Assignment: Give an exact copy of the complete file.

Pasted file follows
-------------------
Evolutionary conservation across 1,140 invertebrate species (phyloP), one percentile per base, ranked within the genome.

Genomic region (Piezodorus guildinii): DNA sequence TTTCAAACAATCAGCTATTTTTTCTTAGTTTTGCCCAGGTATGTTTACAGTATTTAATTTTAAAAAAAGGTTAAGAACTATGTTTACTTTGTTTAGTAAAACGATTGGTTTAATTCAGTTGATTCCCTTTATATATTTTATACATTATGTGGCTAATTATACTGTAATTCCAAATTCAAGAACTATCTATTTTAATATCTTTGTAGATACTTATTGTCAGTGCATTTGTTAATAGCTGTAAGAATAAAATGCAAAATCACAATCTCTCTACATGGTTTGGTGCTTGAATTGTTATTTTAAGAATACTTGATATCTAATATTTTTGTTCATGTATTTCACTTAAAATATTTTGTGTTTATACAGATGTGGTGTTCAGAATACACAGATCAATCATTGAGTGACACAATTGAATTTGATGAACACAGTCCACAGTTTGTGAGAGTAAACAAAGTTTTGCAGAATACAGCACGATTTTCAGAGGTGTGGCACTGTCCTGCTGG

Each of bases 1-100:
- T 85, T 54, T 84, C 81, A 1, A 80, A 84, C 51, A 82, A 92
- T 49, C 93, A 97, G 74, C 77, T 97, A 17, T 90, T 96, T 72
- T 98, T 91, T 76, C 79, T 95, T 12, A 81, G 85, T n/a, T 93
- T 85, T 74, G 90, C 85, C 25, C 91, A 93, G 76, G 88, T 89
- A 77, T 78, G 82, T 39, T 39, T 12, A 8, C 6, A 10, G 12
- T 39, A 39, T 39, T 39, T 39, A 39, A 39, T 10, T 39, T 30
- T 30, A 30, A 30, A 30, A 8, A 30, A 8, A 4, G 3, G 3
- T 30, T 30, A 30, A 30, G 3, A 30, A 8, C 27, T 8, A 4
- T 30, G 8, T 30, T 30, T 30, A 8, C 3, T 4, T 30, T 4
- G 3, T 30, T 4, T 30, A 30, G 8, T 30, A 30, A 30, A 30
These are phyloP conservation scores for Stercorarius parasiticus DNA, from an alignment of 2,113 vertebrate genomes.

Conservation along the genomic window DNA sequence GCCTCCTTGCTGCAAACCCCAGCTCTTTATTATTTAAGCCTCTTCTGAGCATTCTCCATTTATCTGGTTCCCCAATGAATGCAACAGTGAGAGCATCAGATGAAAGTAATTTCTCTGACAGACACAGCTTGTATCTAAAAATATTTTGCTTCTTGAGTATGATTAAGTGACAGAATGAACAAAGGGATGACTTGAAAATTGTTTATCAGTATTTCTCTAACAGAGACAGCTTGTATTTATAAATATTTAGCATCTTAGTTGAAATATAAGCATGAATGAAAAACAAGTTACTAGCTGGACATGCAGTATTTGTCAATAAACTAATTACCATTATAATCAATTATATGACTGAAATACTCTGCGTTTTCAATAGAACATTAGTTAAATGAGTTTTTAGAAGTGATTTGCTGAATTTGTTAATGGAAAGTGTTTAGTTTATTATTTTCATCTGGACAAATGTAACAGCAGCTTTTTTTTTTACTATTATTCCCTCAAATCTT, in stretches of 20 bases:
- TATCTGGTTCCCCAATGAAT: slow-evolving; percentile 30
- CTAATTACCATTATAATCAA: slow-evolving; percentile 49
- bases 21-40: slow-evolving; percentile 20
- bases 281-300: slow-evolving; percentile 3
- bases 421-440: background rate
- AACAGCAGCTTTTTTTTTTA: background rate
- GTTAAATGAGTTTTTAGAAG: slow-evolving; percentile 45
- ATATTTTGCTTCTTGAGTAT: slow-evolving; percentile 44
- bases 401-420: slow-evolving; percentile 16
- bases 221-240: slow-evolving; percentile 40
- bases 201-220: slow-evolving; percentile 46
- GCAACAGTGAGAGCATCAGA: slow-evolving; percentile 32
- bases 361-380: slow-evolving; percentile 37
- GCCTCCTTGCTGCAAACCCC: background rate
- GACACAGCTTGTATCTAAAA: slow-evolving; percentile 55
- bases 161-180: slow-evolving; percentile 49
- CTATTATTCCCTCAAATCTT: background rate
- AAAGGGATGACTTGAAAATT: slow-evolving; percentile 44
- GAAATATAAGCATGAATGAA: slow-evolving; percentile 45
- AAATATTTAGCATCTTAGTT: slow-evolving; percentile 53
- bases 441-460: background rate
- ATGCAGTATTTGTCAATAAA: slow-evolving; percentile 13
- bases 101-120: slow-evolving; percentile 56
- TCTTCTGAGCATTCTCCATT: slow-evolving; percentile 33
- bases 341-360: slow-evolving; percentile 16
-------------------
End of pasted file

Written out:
Evolutionary conservation across 1,140 invertebrate species (phyloP), one percentile per base, ranked within the genome.

Genomic region (Piezodorus guildinii): DNA sequence TTTCAAACAATCAGCTATTTTTTCTTAGTTTTGCCCAGGTATGTTTACAGTATTTAATTTTAAAAAAAGGTTAAGAACTATGTTTACTTTGTTTAGTAAAACGATTGGTTTAATTCAGTTGATTCCCTTTATATATTTTATACATTATGTGGCTAATTATACTGTAATTCCAAATTCAAGAACTATCTATTTTAATATCTTTGTAGATACTTATTGTCAGTGCATTTGTTAATAGCTGTAAGAATAAAATGCAAAATCACAATCTCTCTACATGGTTTGGTGCTTGAATTGTTATTTTAAGAATACTTGATATCTAATATTTTTGTTCATGTATTTCACTTAAAATATTTTGTGTTTATACAGATGTGGTGTTCAGAATACACAGATCAATCATTGAGTGACACAATTGAATTTGATGAACACAGTCCACAGTTTGTGAGAGTAAACAAAGTTTTGCAGAATACAGCACGATTTTCAGAGGTGTGGCACTGTCCTGCTGG

Each of bases 1-100:
- T 85, T 54, T 84, C 81, A 1, A 80, A 84, C 51, A 82, A 92
- T 49, C 93, A 97, G 74, C 77, T 97, A 17, T 90, T 96, T 72
- T 98, T 91, T 76, C 79, T 95, T 12, A 81, G 85, T n/a, T 93
- T 85, T 74, G 90, C 85, C 25, C 91, A 93, G 76, G 88, T 89
- A 77, T 78, G 82, T 39, T 39, T 12, A 8, C 6, A 10, G 12
- T 39, A 39, T 39, T 39, T 39, A 39, A 39, T 10, T 39, T 30
- T 30, A 30, A 30, A 30, A 8, A 30, A 8, A 4, G 3, G 3
- T 30, T 30, A 30, A 30, G 3, A 30, A 8, C 27, T 8, A 4
- T 30, G 8, T 30, T 30, T 30, A 8, C 3, T 4, T 30, T 4
- G 3, T 30, T 4, T 30, A 30, G 8, T 30, A 30, A 30, A 30
These are phyloP conservation scores for Stercorarius parasiticus DNA, from an alignment of 2,113 vertebrate genomes.

Conservation along the genomic window DNA sequence GCCTCCTTGCTGCAAACCCCAGCTCTTTATTATTTAAGCCTCTTCTGAGCATTCTCCATTTATCTGGTTCCCCAATGAATGCAACAGTGAGAGCATCAGATGAAAGTAATTTCTCTGACAGACACAGCTTGTATCTAAAAATATTTTGCTTCTTGAGTATGATTAAGTGACAGAATGAACAAAGGGATGACTTGAAAATTGTTTATCAGTATTTCTCTAACAGAGACAGCTTGTATTTATAAATATTTAGCATCTTAGTTGAAATATAAGCATGAATGAAAAACAAGTTACTAGCTGGACATGCAGTATTTGTCAATAAACTAATTACCATTATAATCAATTATATGACTGAAATACTCTGCGTTTTCAATAGAACATTAGTTAAATGAGTTTTTAGAAGTGATTTGCTGAATTTGTTAATGGAAAGTGTTTAGTTTATTATTTTCATCTGGACAAATGTAACAGCAGCTTTTTTTTTTACTATTATTCCCTCAAATCTT, in stretches of 20 bases:
- TATCTGGTTCCCCAATGAAT: slow-evolving; percentile 30
- CTAATTACCATTATAATCAA: slow-evolving; percentile 49
- bases 21-40: slow-evolving; percentile 20
- bases 281-300: slow-evolving; percentile 3
- bases 421-440: background rate
- AACAGCAGCTTTTTTTTTTA: background rate
- GTTAAATGAGTTTTTAGAAG: slow-evolving; percentile 45
- ATATTTTGCTTCTTGAGTAT: slow-evolving; percentile 44
- bases 401-420: slow-evolving; percentile 16
- bases 221-240: slow-evolving; percentile 40
- bases 201-220: slow-evolving; percentile 46
- GCAACAGTGAGAGCATCAGA: slow-evolving; percentile 32
- bases 361-380: slow-evolving; percentile 37
- GCCTCCTTGCTGCAAACCCC: background rate
- GACACAGCTTGTATCTAAAA: slow-evolving; percentile 55
- bases 161-180: slow-evolving; percentile 49
- CTATTATTCCCTCAAATCTT: background rate
- AAAGGGATGACTTGAAAATT: slow-evolving; percentile 44
- GAAATATAAGCATGAATGAA: slow-evolving; percentile 45
- AAATATTTAGCATCTTAGTT: slow-evolving; percentile 53
- bases 441-460: background rate
- ATGCAGTATTTGTCAATAAA: slow-evolving; percentile 13
- bases 101-120: slow-evolving; percentile 56
- TCTTCTGAGCATTCTCCATT: slow-evolving; percentile 33
- bases 341-360: slow-evolving; percentile 16